U.S. Inflation-Adjusted Spending Stagnates as Prices Surge

(Bloomberg) — U.S. consumer spending, adjusted for inflation, stagnated in November as the fastest price gains in nearly four decades eroded purchasing power.

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Purchases of goods and services, after adjusting for higher prices, were little changed following a 0.7% gain in October, Commerce Department figures showed Thursday. Unadjusted for inflation, so-called nominal spending rose 0.6%, matching the median estimate of economists.

Underlying the spending figures are a series of crosscurrents. Buffeted by headlines about snarled supply chains, many Americans started their holiday shopping earlier than usual this year, helping to explain the strong advance in the prior month.

But consumers are also facing the fastest inflation in decades. With every trip to the grocery store and gas pump eating away a little more of their paychecks, people have less left over for discretionary purchases. And the new omicron variant of Covid-19 threatens to curb the incipient rebound in outlays for services.

The report showed Americans are spending more on essentials amid the pickup in prices. Money spent on housing and utilities increased last month, as did outlays on gasoline and food. The data showed inflation-adjusted spending on services rose 0.5%, the most in three months, while goods outlays dropped 0.8%, the first decline since July.

The S&P 500 advanced, trading near its all-time high. Treasuries fell, while the dollar rose.

What Bloomberg Economists Say…

“A flat reading on real consumer spending in November — even before omicron hit — suggests inflation may be starting to weigh on consumer resilience into year-end… The increase in services was widespread, a positive sign of rotation out of goods spending going into next year.”

— Yelena Shulyatyeva and Anna Wong, economists

Click here for the full note

The personal consumption expenditures price gauge, which the Federal Reserve uses for its 2% inflation target, increased 0.6% from a month earlier and 5.7% from November 2020, the highest reading since 1982. Those figures were in line with economists’ estimates, and followed an annual increase in the Labor Department’s consumer price index that was also the fastest since 1982.

The data come on the heels of a hawkish pivot by Fed officials, who have been under pressure to take action against overheating prices. Last week the central bank announced it would accelerate the end of its asset-buying program, and new interest-rate projections indicated policy makers favor raising borrowing costs by three-quarters of a percentage point next year.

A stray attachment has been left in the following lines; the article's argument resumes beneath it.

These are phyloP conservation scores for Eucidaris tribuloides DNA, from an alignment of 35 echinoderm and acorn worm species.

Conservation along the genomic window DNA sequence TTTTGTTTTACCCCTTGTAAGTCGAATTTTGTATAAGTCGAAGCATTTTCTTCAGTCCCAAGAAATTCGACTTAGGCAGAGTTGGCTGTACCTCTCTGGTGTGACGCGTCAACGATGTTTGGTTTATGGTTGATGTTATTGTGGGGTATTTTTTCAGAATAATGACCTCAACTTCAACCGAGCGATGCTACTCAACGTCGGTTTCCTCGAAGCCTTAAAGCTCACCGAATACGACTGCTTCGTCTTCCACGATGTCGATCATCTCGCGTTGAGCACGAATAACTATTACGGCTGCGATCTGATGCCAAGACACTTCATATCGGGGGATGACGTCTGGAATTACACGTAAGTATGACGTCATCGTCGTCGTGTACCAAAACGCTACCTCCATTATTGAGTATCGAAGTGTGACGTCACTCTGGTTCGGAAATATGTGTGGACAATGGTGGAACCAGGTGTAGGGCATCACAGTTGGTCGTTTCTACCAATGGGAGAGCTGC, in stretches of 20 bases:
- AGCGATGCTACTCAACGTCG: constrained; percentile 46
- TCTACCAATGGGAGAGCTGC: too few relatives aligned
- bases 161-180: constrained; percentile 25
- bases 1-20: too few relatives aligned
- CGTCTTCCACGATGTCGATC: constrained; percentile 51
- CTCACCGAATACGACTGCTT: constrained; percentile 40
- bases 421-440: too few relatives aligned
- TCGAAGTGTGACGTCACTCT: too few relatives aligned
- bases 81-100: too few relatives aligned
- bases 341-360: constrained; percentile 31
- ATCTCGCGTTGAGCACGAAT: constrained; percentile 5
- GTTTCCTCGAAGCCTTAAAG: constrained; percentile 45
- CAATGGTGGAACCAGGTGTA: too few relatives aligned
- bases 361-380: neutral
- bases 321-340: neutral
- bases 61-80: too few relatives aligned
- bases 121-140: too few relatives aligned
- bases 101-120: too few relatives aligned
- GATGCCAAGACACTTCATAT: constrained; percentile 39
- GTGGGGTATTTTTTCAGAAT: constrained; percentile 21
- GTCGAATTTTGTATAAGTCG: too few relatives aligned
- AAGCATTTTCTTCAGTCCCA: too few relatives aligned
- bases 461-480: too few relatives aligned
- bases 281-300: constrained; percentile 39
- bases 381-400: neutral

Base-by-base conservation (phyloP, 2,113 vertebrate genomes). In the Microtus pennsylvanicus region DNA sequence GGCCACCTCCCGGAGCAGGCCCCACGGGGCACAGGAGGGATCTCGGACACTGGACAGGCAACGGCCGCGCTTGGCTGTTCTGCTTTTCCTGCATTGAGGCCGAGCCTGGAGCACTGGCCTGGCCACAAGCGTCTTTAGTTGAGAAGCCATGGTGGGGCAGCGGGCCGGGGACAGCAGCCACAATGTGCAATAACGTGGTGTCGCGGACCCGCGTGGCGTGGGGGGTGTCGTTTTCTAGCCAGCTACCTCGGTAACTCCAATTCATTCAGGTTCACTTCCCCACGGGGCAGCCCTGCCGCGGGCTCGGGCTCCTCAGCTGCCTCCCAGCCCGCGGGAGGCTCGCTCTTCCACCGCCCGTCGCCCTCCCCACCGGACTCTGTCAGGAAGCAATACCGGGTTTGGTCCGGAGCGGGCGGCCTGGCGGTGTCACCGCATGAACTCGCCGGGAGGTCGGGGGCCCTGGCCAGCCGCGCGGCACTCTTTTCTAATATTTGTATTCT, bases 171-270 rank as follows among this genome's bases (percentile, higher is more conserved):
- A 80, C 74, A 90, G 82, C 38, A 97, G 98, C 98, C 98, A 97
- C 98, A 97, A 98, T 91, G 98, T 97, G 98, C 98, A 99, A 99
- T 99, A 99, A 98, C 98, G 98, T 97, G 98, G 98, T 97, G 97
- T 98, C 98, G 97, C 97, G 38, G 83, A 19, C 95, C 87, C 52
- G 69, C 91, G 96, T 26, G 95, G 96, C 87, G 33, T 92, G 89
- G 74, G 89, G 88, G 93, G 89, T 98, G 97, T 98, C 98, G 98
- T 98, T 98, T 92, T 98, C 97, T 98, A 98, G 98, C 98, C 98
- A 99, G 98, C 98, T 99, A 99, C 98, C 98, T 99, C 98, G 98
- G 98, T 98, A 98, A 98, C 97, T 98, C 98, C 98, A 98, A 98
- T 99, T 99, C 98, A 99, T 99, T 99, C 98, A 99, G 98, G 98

Lower Savings

Consumers are saving less amid the rapid price increases. Adjusted for inflation, disposable personal income, or after-tax income, fell 0.2%, the fourth straight decline. The savings rate — personal saving as a share of disposable income — declined to 6.9%, the lowest since December 2017. Nominal personal income rose 0.4% last month.

Though federal stimulus has waned, a host of companies have hiked pay this year to attract and retain talent amid widespread hiring struggles. In November, wages and salaries rose 0.5%, following a 0.8% gain in October, the report showed.

The core price index, which excludes food and energy, rose 0.5% from the prior month and 4.7% from a year earlier, the fastest gain since 1983.

Ian Shepherdson, chief economist at Pantheon Macroeconomics, said he’s scaling back his forecast for the gain in fourth-quarter consumer spending on the grounds that “the omicron Covid wave appears to be hitting spending at restaurants.” The firm now sees outlays rising at a 5.5% annualized rate in the period, down from the prior 6% forecast, according to a note Thursday.

Other Data Thursday

  • A separate report showed applications for U.S. state unemployment benefits were little changed last week, suggesting historically low layoffs as the labor market continues to recover.

  • Orders placed with U.S. factories for durable goods rose in November by more than forecast, pointing to steady demand that will help drive production growth in early 2022, Commerce Department data showed.

(Updates with economists’ comments and opening trading.)

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